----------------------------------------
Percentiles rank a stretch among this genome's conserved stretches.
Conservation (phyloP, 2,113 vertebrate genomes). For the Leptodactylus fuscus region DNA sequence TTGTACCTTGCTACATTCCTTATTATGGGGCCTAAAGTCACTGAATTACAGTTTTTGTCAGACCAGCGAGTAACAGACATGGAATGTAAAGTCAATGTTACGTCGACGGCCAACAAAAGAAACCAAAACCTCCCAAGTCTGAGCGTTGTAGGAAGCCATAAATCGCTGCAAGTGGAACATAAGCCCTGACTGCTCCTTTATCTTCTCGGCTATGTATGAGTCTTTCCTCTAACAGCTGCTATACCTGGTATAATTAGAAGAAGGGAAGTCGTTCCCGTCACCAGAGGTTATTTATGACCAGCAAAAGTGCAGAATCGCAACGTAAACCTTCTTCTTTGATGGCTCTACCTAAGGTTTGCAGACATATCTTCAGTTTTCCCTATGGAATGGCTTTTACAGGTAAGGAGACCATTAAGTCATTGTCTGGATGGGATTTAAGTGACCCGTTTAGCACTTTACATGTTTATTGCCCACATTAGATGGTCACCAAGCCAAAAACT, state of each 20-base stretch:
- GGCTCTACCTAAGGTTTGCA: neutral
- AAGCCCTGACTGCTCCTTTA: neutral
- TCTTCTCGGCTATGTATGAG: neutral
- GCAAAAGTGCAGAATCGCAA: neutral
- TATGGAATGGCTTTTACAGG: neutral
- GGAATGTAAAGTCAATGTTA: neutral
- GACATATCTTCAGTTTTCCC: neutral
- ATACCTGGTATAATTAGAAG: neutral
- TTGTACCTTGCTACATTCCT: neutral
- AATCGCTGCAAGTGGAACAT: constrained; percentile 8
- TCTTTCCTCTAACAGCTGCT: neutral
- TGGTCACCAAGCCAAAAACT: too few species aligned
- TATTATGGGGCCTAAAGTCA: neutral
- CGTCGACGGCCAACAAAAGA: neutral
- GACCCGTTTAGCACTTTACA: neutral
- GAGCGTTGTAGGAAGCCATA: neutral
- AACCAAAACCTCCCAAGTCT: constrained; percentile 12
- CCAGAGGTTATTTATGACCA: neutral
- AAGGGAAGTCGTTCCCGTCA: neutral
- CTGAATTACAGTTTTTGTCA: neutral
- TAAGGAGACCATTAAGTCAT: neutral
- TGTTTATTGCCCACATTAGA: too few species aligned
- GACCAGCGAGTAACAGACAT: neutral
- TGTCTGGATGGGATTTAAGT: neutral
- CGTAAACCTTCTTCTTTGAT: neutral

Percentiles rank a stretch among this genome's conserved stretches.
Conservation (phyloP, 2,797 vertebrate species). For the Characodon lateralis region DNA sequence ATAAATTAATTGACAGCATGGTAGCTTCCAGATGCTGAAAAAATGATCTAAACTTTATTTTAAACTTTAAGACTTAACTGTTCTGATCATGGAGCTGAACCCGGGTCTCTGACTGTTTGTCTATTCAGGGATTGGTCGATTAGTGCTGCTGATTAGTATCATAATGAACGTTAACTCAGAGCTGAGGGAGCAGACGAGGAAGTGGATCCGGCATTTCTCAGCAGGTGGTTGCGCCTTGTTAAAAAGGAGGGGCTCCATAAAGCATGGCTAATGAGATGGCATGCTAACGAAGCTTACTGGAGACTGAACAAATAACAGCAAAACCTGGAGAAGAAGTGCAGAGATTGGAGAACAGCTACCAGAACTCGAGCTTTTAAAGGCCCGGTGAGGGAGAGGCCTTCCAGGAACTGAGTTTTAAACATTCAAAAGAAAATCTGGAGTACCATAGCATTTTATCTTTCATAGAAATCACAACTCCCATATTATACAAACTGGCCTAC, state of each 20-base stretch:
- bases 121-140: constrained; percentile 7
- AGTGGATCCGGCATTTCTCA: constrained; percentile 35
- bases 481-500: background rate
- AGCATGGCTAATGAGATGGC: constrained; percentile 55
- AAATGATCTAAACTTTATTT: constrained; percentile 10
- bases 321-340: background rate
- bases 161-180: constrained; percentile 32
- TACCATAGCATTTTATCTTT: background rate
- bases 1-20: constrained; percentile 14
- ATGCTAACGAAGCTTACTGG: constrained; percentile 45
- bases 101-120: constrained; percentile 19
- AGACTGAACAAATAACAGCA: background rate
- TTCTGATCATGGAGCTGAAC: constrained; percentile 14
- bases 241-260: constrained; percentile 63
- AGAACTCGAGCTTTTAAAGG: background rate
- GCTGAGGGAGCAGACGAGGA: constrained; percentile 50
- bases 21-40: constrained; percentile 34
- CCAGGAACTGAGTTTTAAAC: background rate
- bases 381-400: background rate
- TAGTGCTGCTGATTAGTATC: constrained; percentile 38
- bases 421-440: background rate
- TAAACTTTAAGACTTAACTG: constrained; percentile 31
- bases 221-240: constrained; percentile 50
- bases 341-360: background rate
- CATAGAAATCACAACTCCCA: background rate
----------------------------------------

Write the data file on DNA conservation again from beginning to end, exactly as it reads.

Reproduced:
Percentiles rank a stretch among this genome's conserved stretches.
Conservation (phyloP, 2,113 vertebrate genomes). For the Leptodactylus fuscus region DNA sequence TTGTACCTTGCTACATTCCTTATTATGGGGCCTAAAGTCACTGAATTACAGTTTTTGTCAGACCAGCGAGTAACAGACATGGAATGTAAAGTCAATGTTACGTCGACGGCCAACAAAAGAAACCAAAACCTCCCAAGTCTGAGCGTTGTAGGAAGCCATAAATCGCTGCAAGTGGAACATAAGCCCTGACTGCTCCTTTATCTTCTCGGCTATGTATGAGTCTTTCCTCTAACAGCTGCTATACCTGGTATAATTAGAAGAAGGGAAGTCGTTCCCGTCACCAGAGGTTATTTATGACCAGCAAAAGTGCAGAATCGCAACGTAAACCTTCTTCTTTGATGGCTCTACCTAAGGTTTGCAGACATATCTTCAGTTTTCCCTATGGAATGGCTTTTACAGGTAAGGAGACCATTAAGTCATTGTCTGGATGGGATTTAAGTGACCCGTTTAGCACTTTACATGTTTATTGCCCACATTAGATGGTCACCAAGCCAAAAACT, state of each 20-base stretch:
- GGCTCTACCTAAGGTTTGCA: neutral
- AAGCCCTGACTGCTCCTTTA: neutral
- TCTTCTCGGCTATGTATGAG: neutral
- GCAAAAGTGCAGAATCGCAA: neutral
- TATGGAATGGCTTTTACAGG: neutral
- GGAATGTAAAGTCAATGTTA: neutral
- GACATATCTTCAGTTTTCCC: neutral
- ATACCTGGTATAATTAGAAG: neutral
- TTGTACCTTGCTACATTCCT: neutral
- AATCGCTGCAAGTGGAACAT: constrained; percentile 8
- TCTTTCCTCTAACAGCTGCT: neutral
- TGGTCACCAAGCCAAAAACT: too few species aligned
- TATTATGGGGCCTAAAGTCA: neutral
- CGTCGACGGCCAACAAAAGA: neutral
- GACCCGTTTAGCACTTTACA: neutral
- GAGCGTTGTAGGAAGCCATA: neutral
- AACCAAAACCTCCCAAGTCT: constrained; percentile 12
- CCAGAGGTTATTTATGACCA: neutral
- AAGGGAAGTCGTTCCCGTCA: neutral
- CTGAATTACAGTTTTTGTCA: neutral
- TAAGGAGACCATTAAGTCAT: neutral
- TGTTTATTGCCCACATTAGA: too few species aligned
- GACCAGCGAGTAACAGACAT: neutral
- TGTCTGGATGGGATTTAAGT: neutral
- CGTAAACCTTCTTCTTTGAT: neutral

Percentiles rank a stretch among this genome's conserved stretches.
Conservation (phyloP, 2,797 vertebrate species). For the Characodon lateralis region DNA sequence ATAAATTAATTGACAGCATGGTAGCTTCCAGATGCTGAAAAAATGATCTAAACTTTATTTTAAACTTTAAGACTTAACTGTTCTGATCATGGAGCTGAACCCGGGTCTCTGACTGTTTGTCTATTCAGGGATTGGTCGATTAGTGCTGCTGATTAGTATCATAATGAACGTTAACTCAGAGCTGAGGGAGCAGACGAGGAAGTGGATCCGGCATTTCTCAGCAGGTGGTTGCGCCTTGTTAAAAAGGAGGGGCTCCATAAAGCATGGCTAATGAGATGGCATGCTAACGAAGCTTACTGGAGACTGAACAAATAACAGCAAAACCTGGAGAAGAAGTGCAGAGATTGGAGAACAGCTACCAGAACTCGAGCTTTTAAAGGCCCGGTGAGGGAGAGGCCTTCCAGGAACTGAGTTTTAAACATTCAAAAGAAAATCTGGAGTACCATAGCATTTTATCTTTCATAGAAATCACAACTCCCATATTATACAAACTGGCCTAC, state of each 20-base stretch:
- bases 121-140: constrained; percentile 7
- AGTGGATCCGGCATTTCTCA: constrained; percentile 35
- bases 481-500: background rate
- AGCATGGCTAATGAGATGGC: constrained; percentile 55
- AAATGATCTAAACTTTATTT: constrained; percentile 10
- bases 321-340: background rate
- bases 161-180: constrained; percentile 32
- TACCATAGCATTTTATCTTT: background rate
- bases 1-20: constrained; percentile 14
- ATGCTAACGAAGCTTACTGG: constrained; percentile 45
- bases 101-120: constrained; percentile 19
- AGACTGAACAAATAACAGCA: background rate
- TTCTGATCATGGAGCTGAAC: constrained; percentile 14
- bases 241-260: constrained; percentile 63
- AGAACTCGAGCTTTTAAAGG: background rate
- GCTGAGGGAGCAGACGAGGA: constrained; percentile 50
- bases 21-40: constrained; percentile 34
- CCAGGAACTGAGTTTTAAAC: background rate
- bases 381-400: background rate
- TAGTGCTGCTGATTAGTATC: constrained; percentile 38
- bases 421-440: background rate
- TAAACTTTAAGACTTAACTG: constrained; percentile 31
- bases 221-240: constrained; percentile 50
- bases 341-360: background rate
- CATAGAAATCACAACTCCCA: background rate